The Cancer Moonshot: How Will It Fare After the Election?


With an election and new president on the horizon, nurses and oncology professionals are wondering what will happen to Vice President Joe Biden's Cancer Moonshot.

The Cancer Moonshot: How Will It Fare After the Election?

The Cancer Moonshot: How Will It Fare After the Election?

Nurses and other oncology practitioners may be wondering about the fate of the Cancer Moonshot initiative after a new president occupies the oval office after the November 8 election.

In short, it will continue, though experts are not quite sure how.

"The vice president has committed to this as his life's work, whether that takes place within the government or outside of the government, he is going to continue this work,” said Anabella Aspiras, director for patient engagement for the Moonshot initiative, at the 33rd Annual National Oncology Conference of the Association of Community Cancer Centers in October.

To date, Republican presidential nominee Donald Trump has remained quiet on the issue, while Hillary Clinton, the Democratic nominee, vowed to support Moonshot if she is elected.

The Cancer Moonshot was started in January of 2016 and is led by U.S. Vice President Joe Biden, whose son, Beau, a former Attorney General in Delaware, died of brain cancer in May 2015. The goal of the initiative is to “end cancer as we know it and achieve a decade worth of progress in five years,” said Aspiras.

As President Barack Obama’s presidency is coming to an end, advancements from Moonshot are continuing—seemingly full speed ahead.

Among the many meetings with stakeholders Biden hosted after the initiative was launched earlier this year was a panel in February involving Brenda Nevidjon, RN, MSN, FAAN, CEO of the Oncology Nursing Society (ONS), and ONS president Susan Schneider, PhD, RN, AOCN, FAAN.

At that session, Nevidjon discussed the need for standardized nomenclature when it comes to identifying and addressing data regarding patient needs, conditions, and outcomes. She noted that while electronic healthcare records can capture clinical data effectively, they are inadequate at capturing the patient experience. “We must never forget that there is a person beyond the data,” Nevidjon said.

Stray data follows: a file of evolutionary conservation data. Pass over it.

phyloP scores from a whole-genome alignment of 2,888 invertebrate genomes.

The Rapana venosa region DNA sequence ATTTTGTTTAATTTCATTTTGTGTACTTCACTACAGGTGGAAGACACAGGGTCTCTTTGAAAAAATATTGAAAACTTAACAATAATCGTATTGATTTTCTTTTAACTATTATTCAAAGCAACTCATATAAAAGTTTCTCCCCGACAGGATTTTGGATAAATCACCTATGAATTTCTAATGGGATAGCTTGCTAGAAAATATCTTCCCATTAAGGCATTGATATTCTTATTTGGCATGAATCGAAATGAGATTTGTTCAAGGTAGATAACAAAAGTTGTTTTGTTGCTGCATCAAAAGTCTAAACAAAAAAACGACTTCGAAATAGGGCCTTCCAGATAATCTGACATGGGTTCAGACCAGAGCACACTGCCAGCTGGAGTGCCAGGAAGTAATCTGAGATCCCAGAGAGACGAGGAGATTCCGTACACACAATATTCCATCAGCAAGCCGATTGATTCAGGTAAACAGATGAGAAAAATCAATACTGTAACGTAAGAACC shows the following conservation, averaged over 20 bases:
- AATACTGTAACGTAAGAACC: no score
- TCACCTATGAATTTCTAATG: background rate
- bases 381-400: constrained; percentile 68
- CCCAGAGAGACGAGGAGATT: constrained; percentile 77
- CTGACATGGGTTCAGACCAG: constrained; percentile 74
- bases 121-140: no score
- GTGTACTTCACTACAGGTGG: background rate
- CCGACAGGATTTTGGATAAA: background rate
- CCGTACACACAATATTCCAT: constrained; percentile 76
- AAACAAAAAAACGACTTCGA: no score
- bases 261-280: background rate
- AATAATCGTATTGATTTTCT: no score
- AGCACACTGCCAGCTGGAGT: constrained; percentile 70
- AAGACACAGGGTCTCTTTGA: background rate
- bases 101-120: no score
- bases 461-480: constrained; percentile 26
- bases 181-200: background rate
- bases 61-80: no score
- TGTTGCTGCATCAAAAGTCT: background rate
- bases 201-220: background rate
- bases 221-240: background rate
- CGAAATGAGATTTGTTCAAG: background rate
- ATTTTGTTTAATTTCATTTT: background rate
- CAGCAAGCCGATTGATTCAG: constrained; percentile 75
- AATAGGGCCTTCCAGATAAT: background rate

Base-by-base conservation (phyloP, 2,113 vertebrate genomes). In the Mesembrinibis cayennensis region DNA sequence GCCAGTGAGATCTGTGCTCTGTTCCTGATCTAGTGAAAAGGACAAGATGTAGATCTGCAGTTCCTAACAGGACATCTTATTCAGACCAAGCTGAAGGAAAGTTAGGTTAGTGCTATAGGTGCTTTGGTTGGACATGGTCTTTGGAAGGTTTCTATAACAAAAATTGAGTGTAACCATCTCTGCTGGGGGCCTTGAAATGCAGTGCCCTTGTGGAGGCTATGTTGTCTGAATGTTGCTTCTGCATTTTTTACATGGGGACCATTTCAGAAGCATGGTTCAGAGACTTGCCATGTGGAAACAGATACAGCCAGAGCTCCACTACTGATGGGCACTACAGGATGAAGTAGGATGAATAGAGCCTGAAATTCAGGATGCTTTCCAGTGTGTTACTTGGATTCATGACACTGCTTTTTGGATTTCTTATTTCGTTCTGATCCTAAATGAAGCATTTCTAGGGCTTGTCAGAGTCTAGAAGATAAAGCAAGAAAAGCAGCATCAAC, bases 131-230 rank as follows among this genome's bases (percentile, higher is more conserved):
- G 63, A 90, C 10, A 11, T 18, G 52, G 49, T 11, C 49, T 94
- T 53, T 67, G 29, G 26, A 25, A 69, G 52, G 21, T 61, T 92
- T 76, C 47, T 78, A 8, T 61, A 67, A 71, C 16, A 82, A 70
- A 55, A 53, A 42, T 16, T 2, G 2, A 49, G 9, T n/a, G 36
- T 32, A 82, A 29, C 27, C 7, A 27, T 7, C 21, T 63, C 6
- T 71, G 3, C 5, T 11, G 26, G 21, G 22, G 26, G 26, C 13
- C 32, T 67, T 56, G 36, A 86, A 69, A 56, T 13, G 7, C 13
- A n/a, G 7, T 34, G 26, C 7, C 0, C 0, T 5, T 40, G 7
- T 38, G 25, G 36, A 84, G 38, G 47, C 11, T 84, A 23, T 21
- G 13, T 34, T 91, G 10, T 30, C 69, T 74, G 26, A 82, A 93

Pulling from his own experience, Vice President Biden acknowledged the intrinsic value of nurses in the treatment of patients with cancer, and Schneider thanked him for his leadership on the moonshot initiative and understanding the important role that nurses play in clinical trials. “From recruitment to education about a trial, to symptom management and ensuring data integrity, nurses are integral,” Schneider said.

In Biden’s Moonshot Report, which he delivered to the President and American people on October 17 from the oval office, the vice president announced a number of private and public commitments to further the project.

For example, the National Cancer Institute, Amazon Web Services and Microsoft announced a collaboration that will build a model for maintaining cancer genomic data in the cloud, which will be available to researchers through the NCI’s Genomic Data Commons and Cancer Genomic cloud programs. The Department of Defense also launched a new study to help understand the biologic mechanisms of cancer.

On the private front, car share programs like Lyft and Uber expanded their support of affordable transportation for patients who may otherwise miss their appointments.

Overall, there were 70 commitments made this year for the Cancer Moonshot.

"The short answer is that cancer Moonshot will 100 percent continue. It will continue under the leadership and passion of Vice President Biden,” Aspiras said. "Its particular form within the government: we're just going to have to wait until the other side of Nov. 8.”

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